CL: No, I was your basic sort of liberal writer 25, 30 years ago. In ’95, I got a job with the Central Committee for Conscientious Objectors, editing a magazine called The Objector. This was the early ’90s, and the GI Rights Hotline – girights.org – had just been formed. My coworker was getting all these calls from GIs, and then I got trained to do it, too. Suddenly, part of my job was talking to soldiers every day. And that completely blew my mind. I was just like this San Francisco liberal, and suddenly I’m talking to people from all over the country. And they want to know how to get out. I realized that these were people that were really earnest. I coordinated a group of volunteers there, most of them were Vietnam veterans. A guy named Steve Morse taught me about the GI movement. He actually handed out literature on dissent and trained people inside of the military to become activists. He joined several GI dissenter organizations because he wanted to work against the war; the whole GI movement was a big deal. And so when I went to journalism school at Columbia, I talked to Sam Freedman, who runs the book seminar, and I said, I want to write a book about the GI Rights Hotline. So it was kind of interesting — on one side, you had these people at Fort Benning or wherever who are calling the GI Rights Hotline, and then you had people like me, or ministers or hippies or whatever. But Sam Freedman, in 2005, said, you know, you should write a narrative history of soldiers who dissent — this is a year after John Kerry did not become president. And it took me 15 years to do. But that’s how it happened.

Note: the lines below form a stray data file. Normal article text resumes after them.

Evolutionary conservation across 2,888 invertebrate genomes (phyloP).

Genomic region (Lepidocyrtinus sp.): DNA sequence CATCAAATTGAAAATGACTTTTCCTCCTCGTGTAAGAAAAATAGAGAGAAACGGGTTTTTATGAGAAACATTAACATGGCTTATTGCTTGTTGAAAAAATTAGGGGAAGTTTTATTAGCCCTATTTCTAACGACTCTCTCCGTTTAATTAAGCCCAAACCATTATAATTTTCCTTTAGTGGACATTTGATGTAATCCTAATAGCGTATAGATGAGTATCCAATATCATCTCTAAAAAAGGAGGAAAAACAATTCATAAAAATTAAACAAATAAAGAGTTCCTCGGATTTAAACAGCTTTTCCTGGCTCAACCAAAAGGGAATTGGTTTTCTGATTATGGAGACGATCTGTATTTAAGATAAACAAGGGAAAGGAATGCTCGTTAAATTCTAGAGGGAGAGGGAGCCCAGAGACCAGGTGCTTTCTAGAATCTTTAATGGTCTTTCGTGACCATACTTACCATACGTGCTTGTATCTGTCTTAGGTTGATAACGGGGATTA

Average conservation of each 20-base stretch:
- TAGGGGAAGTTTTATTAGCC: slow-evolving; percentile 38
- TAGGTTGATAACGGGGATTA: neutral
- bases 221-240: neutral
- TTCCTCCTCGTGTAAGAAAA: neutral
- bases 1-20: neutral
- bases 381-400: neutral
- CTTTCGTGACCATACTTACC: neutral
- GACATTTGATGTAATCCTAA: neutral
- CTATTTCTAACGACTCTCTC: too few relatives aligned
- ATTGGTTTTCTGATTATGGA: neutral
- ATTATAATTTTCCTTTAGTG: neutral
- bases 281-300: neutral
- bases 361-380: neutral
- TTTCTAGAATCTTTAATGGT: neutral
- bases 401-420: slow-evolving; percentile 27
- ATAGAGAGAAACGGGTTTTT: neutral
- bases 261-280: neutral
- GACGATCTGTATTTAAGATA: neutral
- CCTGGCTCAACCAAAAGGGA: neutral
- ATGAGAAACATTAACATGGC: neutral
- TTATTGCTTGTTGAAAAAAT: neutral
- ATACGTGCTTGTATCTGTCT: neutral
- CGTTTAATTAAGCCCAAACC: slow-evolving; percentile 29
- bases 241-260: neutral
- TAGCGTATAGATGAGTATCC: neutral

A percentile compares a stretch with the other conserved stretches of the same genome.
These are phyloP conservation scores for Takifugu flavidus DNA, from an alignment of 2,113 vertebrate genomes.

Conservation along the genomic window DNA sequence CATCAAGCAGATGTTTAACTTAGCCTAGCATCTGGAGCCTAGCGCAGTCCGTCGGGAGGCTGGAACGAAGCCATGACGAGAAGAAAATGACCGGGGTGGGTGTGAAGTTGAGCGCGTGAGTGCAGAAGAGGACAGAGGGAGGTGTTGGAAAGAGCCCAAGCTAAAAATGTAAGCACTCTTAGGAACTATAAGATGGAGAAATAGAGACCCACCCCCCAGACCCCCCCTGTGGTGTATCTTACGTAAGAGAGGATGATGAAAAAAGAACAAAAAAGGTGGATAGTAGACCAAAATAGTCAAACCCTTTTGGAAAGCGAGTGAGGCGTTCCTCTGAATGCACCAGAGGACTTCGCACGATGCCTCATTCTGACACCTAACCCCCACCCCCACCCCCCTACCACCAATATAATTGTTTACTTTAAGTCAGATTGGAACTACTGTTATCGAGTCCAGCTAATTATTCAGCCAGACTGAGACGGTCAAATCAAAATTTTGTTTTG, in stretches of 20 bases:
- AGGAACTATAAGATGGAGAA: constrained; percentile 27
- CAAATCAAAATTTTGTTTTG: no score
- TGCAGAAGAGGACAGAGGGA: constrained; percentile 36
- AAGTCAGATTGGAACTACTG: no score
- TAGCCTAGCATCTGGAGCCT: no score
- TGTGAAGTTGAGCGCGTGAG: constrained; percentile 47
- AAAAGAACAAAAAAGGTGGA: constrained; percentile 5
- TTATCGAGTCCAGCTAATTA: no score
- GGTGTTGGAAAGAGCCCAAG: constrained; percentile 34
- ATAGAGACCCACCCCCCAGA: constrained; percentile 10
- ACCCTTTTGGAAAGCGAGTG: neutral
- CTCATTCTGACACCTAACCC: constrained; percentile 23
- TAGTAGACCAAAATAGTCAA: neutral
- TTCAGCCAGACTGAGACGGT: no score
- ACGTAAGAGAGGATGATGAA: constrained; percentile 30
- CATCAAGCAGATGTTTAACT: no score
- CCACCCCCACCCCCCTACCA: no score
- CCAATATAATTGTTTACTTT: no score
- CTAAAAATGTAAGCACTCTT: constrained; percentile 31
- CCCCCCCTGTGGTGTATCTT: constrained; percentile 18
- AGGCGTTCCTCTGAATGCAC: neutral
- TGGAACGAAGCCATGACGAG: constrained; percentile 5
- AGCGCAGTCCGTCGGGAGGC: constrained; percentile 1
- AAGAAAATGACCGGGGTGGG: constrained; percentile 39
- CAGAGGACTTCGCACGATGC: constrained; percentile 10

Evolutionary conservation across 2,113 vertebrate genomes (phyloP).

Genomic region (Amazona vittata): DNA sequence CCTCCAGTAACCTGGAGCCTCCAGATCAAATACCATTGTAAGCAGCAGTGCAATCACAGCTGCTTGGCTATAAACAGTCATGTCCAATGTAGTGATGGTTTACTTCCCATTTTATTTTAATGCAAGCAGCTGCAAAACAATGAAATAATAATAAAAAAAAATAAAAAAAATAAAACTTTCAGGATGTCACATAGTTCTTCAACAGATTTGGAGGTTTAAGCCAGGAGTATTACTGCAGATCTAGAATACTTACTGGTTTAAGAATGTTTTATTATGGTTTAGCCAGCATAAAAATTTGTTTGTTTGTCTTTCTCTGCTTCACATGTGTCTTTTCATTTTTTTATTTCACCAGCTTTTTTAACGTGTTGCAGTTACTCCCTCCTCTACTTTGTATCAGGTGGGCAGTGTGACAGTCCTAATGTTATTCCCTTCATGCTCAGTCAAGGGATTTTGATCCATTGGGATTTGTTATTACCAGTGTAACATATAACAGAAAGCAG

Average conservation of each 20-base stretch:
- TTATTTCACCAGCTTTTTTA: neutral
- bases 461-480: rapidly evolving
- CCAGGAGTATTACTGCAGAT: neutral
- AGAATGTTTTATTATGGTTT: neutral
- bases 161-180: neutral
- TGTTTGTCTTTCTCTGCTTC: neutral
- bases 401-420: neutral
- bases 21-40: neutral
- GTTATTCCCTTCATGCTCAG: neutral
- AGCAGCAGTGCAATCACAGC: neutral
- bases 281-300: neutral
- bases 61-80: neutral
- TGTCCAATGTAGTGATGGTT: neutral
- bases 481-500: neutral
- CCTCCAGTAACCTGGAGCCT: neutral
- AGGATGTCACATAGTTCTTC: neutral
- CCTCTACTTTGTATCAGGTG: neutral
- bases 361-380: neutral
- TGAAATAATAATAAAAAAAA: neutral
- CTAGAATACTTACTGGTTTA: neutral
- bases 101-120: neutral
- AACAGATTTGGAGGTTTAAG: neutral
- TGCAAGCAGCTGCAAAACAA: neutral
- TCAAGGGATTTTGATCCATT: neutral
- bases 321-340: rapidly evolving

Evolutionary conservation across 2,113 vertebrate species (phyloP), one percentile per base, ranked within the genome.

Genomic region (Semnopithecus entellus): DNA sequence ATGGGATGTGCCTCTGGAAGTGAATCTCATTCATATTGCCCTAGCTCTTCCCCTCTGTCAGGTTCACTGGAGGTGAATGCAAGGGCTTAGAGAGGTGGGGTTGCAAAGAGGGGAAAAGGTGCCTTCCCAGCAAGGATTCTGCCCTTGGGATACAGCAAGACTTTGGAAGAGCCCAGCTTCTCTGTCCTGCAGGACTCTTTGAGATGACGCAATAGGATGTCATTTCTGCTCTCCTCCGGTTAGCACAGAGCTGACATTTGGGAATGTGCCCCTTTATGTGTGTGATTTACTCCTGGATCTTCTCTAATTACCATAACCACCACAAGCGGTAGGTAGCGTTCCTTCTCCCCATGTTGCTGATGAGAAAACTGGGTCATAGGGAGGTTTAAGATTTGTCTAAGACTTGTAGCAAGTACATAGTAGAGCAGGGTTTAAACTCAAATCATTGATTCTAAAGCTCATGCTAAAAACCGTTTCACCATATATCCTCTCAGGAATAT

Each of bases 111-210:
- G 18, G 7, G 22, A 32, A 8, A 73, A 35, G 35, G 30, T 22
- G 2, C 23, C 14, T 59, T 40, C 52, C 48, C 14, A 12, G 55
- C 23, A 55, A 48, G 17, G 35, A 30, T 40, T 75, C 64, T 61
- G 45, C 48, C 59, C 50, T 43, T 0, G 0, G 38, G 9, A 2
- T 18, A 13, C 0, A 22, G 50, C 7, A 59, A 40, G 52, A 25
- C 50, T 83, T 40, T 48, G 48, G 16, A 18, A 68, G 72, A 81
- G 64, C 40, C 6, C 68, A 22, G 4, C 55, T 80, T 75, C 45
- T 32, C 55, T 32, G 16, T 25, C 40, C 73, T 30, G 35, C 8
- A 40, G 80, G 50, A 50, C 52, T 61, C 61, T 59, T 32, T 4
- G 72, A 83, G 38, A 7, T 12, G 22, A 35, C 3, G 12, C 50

DL: It’s so interesting that you mentioned John Kerry, because I have to say the section about Kerry was one of the most eye-opening parts for me as a 26-year-old person reading the book. John Kerry is someone who I associate with the Democratic Party. I don’t think of dissent when I think of John Kerry, I think of a very staid Boston Brahmin, Democratic Party politician. And for me, he was part of my awakening as a liberal. The 2004 election was one of the earliest elections that I really was aware of in any way. So it was mind blowing to me to read about John Kerry as this almost radical dissenter — arguably the most prominent Vietnam veteran who spoke out against the war. I’m just wondering about you, as someone who has studied and been writing about this work for years — what was your reaction to seeing John Kerry’s transformation over the many years from radical dissenter to U.S. presidential candidate? And do you think that such a loss of radical ideals is something that is inherent to running for office like that?